Head of the Charles Regatta This Weekend
More than 11,000 athletes expected to compete in one of rowing’s biggest events
With peak foliage season here, it’s time for another annual fall rite of passage in Boston: this weekend’s Head of the Charles Regatta. Arguably the most famous rowing event in the country, this year’s regatta is expected to draw more than 11,000 rowers and crowds of several hundred thousand to the banks of the Charles River.
And although it doesn’t hold any weight in the collegiate rowing season, it’s one of the most important events of the year for BU’s men’s, women’s, and women’s lightweight rowing teams, who will be seeking to defend their home course against some of their biggest rivals across the country. It’s also an opportunity for the teams’ coaches to see how their rowers compare to the competition ahead of the spring season.
For those new to the Head of the Charles, it’s a head race, meaning teams race on the same course at different starting times and the team with the best time wins. Head races are more than twice the length of the traditional dual and sprints races that are held during the regular collegiate season.
The course covers approximately three miles, starting at the BU DeWolfe Boathouse (across from the BU Beach, on the Cambridge side of the Charles) and ending at the Eliot Bridge in Brighton. Rowers must navigate their boats under six bridges.
“It’s more time than sprints races and a more technical race to see where we stack up against [Stanford],” says lightweight rower Frances Hausmann (CAS’20), referring to the team’s leading rival.
The BU women’s lightweight team finished third in last year’s Head of the Charles, behind Princeton and Stanford, and also finished third in the Patriot League last season. They hope to surpass last year’s record this weekend.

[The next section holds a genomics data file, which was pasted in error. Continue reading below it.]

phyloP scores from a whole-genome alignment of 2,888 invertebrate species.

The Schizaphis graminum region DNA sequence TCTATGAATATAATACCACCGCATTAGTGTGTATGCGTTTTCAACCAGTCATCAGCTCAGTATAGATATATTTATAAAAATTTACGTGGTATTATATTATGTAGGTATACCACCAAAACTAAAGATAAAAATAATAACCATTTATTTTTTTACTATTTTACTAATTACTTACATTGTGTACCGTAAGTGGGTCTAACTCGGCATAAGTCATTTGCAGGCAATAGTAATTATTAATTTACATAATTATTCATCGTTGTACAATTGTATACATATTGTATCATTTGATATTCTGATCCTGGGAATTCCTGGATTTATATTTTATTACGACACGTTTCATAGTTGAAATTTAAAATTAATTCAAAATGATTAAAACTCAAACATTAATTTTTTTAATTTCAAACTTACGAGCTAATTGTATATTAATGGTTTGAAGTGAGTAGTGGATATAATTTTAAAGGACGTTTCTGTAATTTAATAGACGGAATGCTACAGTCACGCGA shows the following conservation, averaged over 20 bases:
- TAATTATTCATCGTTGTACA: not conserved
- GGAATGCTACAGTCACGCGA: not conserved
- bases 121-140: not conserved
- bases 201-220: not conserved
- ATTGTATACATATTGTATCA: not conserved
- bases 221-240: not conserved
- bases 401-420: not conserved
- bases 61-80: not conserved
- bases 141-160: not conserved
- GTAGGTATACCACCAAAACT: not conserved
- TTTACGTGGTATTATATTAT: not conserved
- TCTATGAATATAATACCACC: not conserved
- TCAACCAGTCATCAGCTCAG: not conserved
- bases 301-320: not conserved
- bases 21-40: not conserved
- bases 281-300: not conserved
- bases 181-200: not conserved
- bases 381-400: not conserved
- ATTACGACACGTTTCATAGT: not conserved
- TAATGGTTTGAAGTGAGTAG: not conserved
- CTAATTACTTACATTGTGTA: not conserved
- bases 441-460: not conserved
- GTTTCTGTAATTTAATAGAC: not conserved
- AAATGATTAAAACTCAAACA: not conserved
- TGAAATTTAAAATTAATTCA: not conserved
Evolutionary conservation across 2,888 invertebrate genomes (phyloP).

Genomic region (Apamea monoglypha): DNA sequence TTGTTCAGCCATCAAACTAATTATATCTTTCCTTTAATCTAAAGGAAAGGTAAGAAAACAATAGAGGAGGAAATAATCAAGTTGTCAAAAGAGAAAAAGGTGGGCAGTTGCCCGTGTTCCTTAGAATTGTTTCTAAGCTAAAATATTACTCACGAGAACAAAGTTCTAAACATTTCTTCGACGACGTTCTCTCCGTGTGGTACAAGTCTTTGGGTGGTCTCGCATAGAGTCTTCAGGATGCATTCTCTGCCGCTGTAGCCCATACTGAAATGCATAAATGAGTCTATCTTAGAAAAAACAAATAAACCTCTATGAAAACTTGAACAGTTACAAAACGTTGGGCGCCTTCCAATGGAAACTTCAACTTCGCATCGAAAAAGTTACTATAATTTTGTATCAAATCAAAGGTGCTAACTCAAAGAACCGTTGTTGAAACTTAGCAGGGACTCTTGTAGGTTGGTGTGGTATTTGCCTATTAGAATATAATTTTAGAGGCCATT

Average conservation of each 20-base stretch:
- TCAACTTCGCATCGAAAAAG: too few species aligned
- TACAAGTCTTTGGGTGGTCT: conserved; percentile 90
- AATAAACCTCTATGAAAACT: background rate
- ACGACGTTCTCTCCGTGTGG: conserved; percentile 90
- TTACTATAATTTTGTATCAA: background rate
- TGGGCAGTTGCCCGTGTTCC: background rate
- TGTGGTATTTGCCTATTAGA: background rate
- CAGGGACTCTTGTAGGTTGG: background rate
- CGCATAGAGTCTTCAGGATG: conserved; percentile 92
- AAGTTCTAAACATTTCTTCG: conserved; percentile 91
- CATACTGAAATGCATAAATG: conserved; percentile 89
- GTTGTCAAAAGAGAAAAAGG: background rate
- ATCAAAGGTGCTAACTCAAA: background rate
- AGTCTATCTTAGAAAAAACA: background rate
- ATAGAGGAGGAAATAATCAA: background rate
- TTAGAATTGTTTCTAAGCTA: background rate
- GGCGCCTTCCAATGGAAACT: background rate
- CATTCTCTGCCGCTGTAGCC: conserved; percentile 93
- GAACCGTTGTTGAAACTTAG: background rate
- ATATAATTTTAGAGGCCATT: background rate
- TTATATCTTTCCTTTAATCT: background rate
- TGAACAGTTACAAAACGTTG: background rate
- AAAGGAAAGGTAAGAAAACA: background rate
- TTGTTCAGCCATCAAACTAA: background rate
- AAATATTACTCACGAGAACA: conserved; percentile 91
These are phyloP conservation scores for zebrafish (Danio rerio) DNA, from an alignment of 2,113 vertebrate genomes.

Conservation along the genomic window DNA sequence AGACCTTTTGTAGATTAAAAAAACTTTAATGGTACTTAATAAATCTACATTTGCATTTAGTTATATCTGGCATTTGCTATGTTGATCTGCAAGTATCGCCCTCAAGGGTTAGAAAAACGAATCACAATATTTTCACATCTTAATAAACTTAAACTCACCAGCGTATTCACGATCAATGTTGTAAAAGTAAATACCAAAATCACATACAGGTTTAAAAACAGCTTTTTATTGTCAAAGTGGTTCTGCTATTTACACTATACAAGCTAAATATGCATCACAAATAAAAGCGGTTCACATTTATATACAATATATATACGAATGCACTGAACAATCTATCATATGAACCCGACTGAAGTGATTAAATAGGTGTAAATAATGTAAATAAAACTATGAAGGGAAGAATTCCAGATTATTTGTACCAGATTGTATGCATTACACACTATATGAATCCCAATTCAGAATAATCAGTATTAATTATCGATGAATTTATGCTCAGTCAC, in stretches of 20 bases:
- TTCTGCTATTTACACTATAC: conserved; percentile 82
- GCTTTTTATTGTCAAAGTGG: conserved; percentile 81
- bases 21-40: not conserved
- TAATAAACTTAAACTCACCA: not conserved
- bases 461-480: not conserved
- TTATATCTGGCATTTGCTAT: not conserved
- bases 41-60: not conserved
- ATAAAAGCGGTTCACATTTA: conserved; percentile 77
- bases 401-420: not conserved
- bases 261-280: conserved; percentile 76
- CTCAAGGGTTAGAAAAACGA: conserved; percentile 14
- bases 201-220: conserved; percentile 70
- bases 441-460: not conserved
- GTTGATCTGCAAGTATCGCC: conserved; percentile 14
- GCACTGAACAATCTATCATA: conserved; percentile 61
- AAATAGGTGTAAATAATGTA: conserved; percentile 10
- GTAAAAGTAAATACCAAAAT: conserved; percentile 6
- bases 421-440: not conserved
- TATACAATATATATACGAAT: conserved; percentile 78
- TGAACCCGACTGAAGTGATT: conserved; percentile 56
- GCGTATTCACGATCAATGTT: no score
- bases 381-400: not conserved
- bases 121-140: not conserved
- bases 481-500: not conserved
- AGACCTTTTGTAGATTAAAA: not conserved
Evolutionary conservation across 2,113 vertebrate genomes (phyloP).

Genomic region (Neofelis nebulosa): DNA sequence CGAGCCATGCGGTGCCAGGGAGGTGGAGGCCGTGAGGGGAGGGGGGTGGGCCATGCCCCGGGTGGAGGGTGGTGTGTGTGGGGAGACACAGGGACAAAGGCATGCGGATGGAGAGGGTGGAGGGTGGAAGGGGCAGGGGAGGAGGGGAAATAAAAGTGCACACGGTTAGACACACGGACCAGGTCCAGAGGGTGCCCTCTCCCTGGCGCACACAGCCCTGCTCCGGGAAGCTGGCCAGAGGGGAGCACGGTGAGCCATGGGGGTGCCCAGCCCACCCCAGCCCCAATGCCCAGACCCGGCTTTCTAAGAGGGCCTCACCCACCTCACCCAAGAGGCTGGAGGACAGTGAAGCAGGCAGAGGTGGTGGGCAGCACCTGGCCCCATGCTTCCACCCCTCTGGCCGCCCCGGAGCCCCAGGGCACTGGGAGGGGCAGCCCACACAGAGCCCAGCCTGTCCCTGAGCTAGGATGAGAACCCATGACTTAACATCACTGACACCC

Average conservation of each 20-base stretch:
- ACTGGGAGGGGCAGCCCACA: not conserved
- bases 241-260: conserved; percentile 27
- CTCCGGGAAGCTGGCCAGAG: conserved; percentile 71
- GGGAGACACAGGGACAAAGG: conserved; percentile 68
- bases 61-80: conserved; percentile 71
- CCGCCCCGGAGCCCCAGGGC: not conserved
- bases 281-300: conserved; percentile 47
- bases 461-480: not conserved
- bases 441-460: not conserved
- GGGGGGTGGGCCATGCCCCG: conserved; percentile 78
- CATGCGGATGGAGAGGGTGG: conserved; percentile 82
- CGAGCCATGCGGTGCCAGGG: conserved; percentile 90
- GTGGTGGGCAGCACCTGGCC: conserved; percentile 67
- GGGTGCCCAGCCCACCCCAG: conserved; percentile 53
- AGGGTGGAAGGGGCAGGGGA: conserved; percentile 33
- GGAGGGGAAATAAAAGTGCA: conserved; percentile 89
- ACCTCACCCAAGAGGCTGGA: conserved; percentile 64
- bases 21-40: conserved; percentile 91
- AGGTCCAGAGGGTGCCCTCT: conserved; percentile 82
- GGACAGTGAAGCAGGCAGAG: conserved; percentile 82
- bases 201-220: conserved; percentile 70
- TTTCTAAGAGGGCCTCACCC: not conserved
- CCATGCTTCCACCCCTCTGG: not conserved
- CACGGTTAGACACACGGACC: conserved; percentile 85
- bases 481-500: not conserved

“Third place wasn’t where we had hoped to finish, so we have even more desire to win on our home course this year,” Hausmann says, pointing out that for the team’s five seniors, the stakes are particularly high since it’s their last shot at an HOCR victory.
Athletes and coaches alike say that the Head of the Charles is especially exciting given the number of rowers competing in more than 60 events. Age groups range from teenagers to seniors, rowing in youth, collegiate, club, lightweight, and veteran categories. The two-day event is expected to draw as many as 300,000 fans, lining the Boston and Cambridge sides of the Charles.
“The Head of the Charles is a big event, so getting to row in front of a crowd that large is always exciting, and having the starting line at our boathouse is a big thing as well,” says Alex Perkins, a third-year men’s team assistant coach. “We get to be in front of our fans and the BU Band’s usually there and it’s pretty exciting.”
As an undergraduate, Perkins rowed for the University of Washington, which has the best men’s rowing program in the country. He won four consecutive national championships while there. His BU team will face off against his alma mater this year.
At last year’s regatta, the BU men’s team had two boats in the Championship Eights race, which included two US National Team boats, two Netherlands National Team boats, a French National Team boat, and boats from teams in Germany and Poland. BU finished 11th and 15th. This year the men will compete against teams from the Netherlands, Germany, Italy, and England, as well as the top US collegiate teams, in the Championship Eights.
Former BU rower Alex Dillon (CAS’16), a new men’s team assistant coach, says that competing in their own backyard is a win-win situation for the team.
“There’s pride in having the first big race of the year on your home course,” Dillon says. “With that, there’s an expectation to do well and there’s an energy in the boathouse, and it’s just an incredible thing as a student-athlete.”
The women’s rowing team finished in third place in the Patriot League last year, behind Navy and Bucknell, and is out to improve on last season’s HOCR record, when they finished 19th among collegiate teams. Megan Mastrorilli (CAS’22), from Portland, Ore., worked her way into the first varsity boat last season, and says that having a chance to practice on the regatta’s unique tight and turn-heavy course should put them at an advantage as they race against some of the country’s fastest teams, which are less familiar with the course.
“We’re very lucky that our everyday practice course is the Head of the Charles course, so we do a lot of pieces on it and we’re able to practice at the location,” Mastrorilli says. “You can practice the exact terrain you’ll be racing instead of just the distance, which is unique to here.”